Whole-system integration

A multi-agency initiative covering a large and disparate geographical area was the focus of the integration of health and social care services at a strategic level. The aim was to shift from secondary care to a primary and community-based model, and to focus on the elderly and people with long-term chronic conditions. The project assembled a large number of diverse individual and organizational stakeholders including three local health boards, three local authorities, a National Health Service Trust and a variety of voluntary organizations. These presented significant differences in relation to sector, culture, profession, experience, motivation, governance, accountability and expectation. This wide constituency of interests had the potential for creating added value within a congested policy area, but also the possibility of engendering tension, disagreement and conflict. The project co-ordinator reflected that: “the project means different things to different people at different times”.

Integration was conceived through a negotiated common purpose and expressed in a vision and set of principles. The nature of the vision, rooted in making a difference to the lives of vulnerable people, was considered to be ‘deserving’ and ‘socially just’, and the power of its appeal resonated with the public service values of participating professionals and managers. It provided a justification and motivating force to guide them through the potentially lengthy and protracted process of collaborative working. The vision aimed to design and deliver solutions to enable more people to remain in their own homes, and to promote independent living and self-help. The construction, wording and crafting of the vision allowed different agencies to offer their commitment at a strategic level without too much conflict at the formative stage of the collaborative process. The advantage of such a vision was that it provided a degree of flexibility and interpretation, and could be operationalised in different ways. This allowed interventions and solutions to emerge in the context of changing political priorities, availability of resources and local circumstances, as long as they were consistent with the basic principles and values of the agreed model. The inherent problem of this approach was that whilst it promoted commitment and ownership at a high level of abstraction, different stakeholders had different views on how to achieve this and what, indeed, constituted ‘delivery’ and ‘success’.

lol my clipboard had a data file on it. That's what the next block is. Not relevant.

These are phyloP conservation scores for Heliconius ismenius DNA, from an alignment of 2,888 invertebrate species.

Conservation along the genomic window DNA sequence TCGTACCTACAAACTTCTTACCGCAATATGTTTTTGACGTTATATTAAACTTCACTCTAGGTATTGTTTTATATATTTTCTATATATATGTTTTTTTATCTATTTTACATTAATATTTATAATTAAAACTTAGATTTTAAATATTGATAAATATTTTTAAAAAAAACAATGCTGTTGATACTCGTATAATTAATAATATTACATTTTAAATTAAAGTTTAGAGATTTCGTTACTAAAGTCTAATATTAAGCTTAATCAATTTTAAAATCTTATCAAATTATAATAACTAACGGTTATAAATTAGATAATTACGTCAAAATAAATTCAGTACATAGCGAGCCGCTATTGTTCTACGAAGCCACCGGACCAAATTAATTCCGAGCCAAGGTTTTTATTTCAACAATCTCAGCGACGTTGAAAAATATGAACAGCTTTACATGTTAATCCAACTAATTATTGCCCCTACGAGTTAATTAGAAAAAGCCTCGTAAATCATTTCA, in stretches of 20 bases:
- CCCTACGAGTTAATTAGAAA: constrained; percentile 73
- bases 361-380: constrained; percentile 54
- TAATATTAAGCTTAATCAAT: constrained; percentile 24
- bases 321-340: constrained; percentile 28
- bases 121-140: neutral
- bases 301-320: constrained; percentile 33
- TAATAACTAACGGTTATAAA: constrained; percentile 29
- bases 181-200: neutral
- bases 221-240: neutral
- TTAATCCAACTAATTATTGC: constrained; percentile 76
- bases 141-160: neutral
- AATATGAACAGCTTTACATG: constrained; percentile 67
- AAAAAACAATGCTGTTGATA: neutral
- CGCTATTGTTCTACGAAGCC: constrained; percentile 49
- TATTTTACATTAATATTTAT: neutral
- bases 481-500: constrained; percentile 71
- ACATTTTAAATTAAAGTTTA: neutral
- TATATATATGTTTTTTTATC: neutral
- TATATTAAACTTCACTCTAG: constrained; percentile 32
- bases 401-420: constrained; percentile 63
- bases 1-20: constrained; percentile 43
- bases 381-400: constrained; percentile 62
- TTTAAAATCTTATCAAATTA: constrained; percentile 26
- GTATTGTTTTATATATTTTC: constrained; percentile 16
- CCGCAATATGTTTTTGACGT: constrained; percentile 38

The project sought to build on an established culture of collaborative working in the area, and created machinery for governance which consisted of a high-level project board, a steering group and a number of workstream groups based around self-care promotion and prevention, developing community services and information technology. An existing National Health Service Trust director was appointed as programme manager, and a full-time project co-ordinator was also recruited from within existing resources to service and co-ordinate the project. In fact, the whole of the project was underpinned by the premise that any new solutions would be delivered from within existing resource envelopes—an assumption that was viewed by a number of stakeholders as unrealistic.

Operationalising whole-system change occurred through a range of heterogeneous working groups. These comprised key professionals in particular policy areas who undertook various mapping exercises of services and needs, identified and quantified problems and issues, examined best practice and developed models of delivery and care. Some of these were tested in practice using in particular, ‘pilot’ or demonstration projects to evidence the potential of new models of health and social care services e.g. locality model, intermediate care model, multidisciplinary community chronic condition management project, integrated IT systems. However, there was no planned approach to capturing and transferring the learning, partnering organizations were not receptive to the experience of, and evidence from ‘pilots’, and any learning was concentrated in a relatively small cadre of individual actors involved in the project. At the culmination of two years of work, a number of stakeholders claimed that the project had little to show for its efforts: “we have spent a great deal of time mapping out and exploring models rather than doing things” (senior local authority manager); “we have pilots all over the place and lots of scoping work, but no action because of the resource-neutral situation” (local health board director). This frustration reflected the complexities of collaboration involving large numbers of diverse interests, and the problems of converting policy intent into effective delivery on the ground. In addition, the incremental approach to whole-system change inevitably meant that the benefits of collaborative working were not spread equally across all partners leading to some disengagement.

The dynamics of structure and agency